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Added Value Through a Partnership Model of Action Research: A Case Example From a Project Safe Neighborhoods Research Partner (From New Criminal Justice: American Communities and the Changing World of Crime Control, P 103-113, 2010, John Klofas, Natalie Kroovand Hipple, and Edmund McGarrell, eds. - See NCJ-230360)

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Date Published
11 pages

This chapter describes the roles of researchers in the Project Safe Neighborhoods (PSN) in North Carolina, where researchers were successfully integrated into the local criminal justice system's planning process and assisted practitioners in developing gun-crime surveillance systems.


When the research partner grants became available and PSN was in the launching phase across the Middle District of North Carolina, the Center for Youth, Family, and Community Partnerships (CYFCP) at the University of North Carolina at Greensboro submitted an application. Subsequently, CYFCP began serving as the PSN research partner for the Middle District of North Carolina on October 1, 2002. The major research activities conducted were overall, cross-city data collection; initiation of crime incident review processes; evaluation and consultation on existing and new crime reduction strategies; and city-specific or event-specific research issues. In reflecting on key ingredients for successful research partnerships, this chapter focuses on the importance of clear, open, and readily accessible lines of communication in the university-community partnership; Federal support that recognizes the value, need, and usefulness of strategic, action-oriented research; and the interpretation and dissemination of findings, observations, and conclusions through multiple outlets and formats. 2 tables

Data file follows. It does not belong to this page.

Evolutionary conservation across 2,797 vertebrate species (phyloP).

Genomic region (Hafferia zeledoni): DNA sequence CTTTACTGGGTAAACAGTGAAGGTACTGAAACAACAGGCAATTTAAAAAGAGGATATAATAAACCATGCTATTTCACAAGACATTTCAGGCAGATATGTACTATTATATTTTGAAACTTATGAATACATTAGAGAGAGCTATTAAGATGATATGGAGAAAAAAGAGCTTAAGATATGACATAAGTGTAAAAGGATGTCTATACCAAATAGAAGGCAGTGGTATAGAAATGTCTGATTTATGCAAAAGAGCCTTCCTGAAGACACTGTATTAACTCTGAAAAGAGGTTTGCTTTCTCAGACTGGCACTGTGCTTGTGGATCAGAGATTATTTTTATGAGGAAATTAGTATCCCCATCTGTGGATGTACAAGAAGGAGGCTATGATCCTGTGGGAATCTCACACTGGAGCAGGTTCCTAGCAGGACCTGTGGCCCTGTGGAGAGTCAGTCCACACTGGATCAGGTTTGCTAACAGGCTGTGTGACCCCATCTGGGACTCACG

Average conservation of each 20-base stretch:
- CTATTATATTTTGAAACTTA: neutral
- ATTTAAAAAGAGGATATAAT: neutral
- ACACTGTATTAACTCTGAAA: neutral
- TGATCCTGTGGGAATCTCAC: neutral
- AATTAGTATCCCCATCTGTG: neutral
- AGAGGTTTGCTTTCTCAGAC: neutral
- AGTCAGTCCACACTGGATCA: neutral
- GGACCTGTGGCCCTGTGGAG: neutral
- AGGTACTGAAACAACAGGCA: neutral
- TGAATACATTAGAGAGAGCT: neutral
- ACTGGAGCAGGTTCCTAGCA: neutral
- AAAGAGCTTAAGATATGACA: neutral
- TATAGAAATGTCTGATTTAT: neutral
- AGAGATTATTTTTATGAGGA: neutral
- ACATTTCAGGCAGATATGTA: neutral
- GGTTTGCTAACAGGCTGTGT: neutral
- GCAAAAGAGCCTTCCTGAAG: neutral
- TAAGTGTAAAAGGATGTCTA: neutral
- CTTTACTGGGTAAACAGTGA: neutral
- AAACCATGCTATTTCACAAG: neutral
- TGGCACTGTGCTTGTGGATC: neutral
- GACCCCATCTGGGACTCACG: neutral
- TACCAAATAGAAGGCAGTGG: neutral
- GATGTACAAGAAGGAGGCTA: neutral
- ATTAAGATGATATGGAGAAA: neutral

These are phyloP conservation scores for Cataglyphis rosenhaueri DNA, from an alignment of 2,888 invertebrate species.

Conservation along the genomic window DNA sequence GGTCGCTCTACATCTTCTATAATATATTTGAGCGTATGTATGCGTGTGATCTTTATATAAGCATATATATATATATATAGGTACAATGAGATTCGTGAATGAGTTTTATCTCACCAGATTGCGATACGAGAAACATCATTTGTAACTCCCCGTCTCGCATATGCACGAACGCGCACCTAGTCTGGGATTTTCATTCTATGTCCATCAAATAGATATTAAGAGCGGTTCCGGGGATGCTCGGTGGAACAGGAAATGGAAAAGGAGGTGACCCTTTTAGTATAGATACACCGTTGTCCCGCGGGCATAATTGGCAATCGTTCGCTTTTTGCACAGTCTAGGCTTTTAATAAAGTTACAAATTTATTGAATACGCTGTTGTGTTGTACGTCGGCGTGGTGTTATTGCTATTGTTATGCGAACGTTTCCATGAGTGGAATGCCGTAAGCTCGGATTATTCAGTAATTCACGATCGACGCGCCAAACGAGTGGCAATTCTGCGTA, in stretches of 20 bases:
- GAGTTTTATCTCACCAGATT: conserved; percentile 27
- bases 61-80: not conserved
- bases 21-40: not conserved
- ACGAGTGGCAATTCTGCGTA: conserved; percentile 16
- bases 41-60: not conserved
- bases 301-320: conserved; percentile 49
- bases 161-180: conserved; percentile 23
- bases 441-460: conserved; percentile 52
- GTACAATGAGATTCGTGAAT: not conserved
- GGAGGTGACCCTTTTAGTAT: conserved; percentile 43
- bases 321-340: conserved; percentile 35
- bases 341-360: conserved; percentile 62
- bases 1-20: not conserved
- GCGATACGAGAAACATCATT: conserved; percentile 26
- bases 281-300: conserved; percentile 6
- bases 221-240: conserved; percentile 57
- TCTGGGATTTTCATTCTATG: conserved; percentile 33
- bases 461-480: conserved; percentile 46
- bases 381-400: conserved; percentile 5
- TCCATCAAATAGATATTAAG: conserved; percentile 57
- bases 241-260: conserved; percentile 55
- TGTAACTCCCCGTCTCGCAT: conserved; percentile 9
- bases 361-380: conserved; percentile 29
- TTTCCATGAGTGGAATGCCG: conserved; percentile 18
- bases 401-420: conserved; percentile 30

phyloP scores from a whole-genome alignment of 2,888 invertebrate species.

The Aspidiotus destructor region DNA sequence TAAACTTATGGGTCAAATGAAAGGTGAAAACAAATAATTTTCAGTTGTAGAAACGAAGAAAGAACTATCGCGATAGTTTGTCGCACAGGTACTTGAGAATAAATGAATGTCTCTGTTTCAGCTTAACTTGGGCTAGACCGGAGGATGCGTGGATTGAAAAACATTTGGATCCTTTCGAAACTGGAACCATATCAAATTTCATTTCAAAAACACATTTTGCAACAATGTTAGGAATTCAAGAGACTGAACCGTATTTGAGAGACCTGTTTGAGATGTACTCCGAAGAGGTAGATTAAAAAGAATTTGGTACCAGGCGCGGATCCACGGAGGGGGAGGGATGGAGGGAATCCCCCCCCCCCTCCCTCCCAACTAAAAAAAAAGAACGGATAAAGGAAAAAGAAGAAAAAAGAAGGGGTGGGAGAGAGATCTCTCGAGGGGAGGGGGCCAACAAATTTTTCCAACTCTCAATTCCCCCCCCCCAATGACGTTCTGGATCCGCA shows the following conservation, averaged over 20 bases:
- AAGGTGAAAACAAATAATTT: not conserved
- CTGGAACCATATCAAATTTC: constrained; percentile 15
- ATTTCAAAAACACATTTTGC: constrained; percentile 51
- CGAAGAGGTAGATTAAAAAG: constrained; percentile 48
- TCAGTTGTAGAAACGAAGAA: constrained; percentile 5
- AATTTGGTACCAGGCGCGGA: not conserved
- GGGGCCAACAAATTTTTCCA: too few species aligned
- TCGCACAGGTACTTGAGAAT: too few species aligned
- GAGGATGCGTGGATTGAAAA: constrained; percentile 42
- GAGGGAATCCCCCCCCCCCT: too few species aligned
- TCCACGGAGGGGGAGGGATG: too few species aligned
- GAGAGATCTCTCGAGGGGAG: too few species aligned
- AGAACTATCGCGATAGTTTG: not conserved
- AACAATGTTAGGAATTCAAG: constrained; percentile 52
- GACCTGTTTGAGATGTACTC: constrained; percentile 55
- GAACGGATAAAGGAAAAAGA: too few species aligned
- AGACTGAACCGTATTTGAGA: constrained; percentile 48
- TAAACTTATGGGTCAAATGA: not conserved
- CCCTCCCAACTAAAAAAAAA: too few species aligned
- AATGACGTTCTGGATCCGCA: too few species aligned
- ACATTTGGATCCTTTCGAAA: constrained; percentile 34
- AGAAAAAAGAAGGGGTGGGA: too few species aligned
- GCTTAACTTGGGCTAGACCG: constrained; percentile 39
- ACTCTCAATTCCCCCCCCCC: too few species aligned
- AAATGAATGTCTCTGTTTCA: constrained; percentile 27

Date Published: January 1, 2010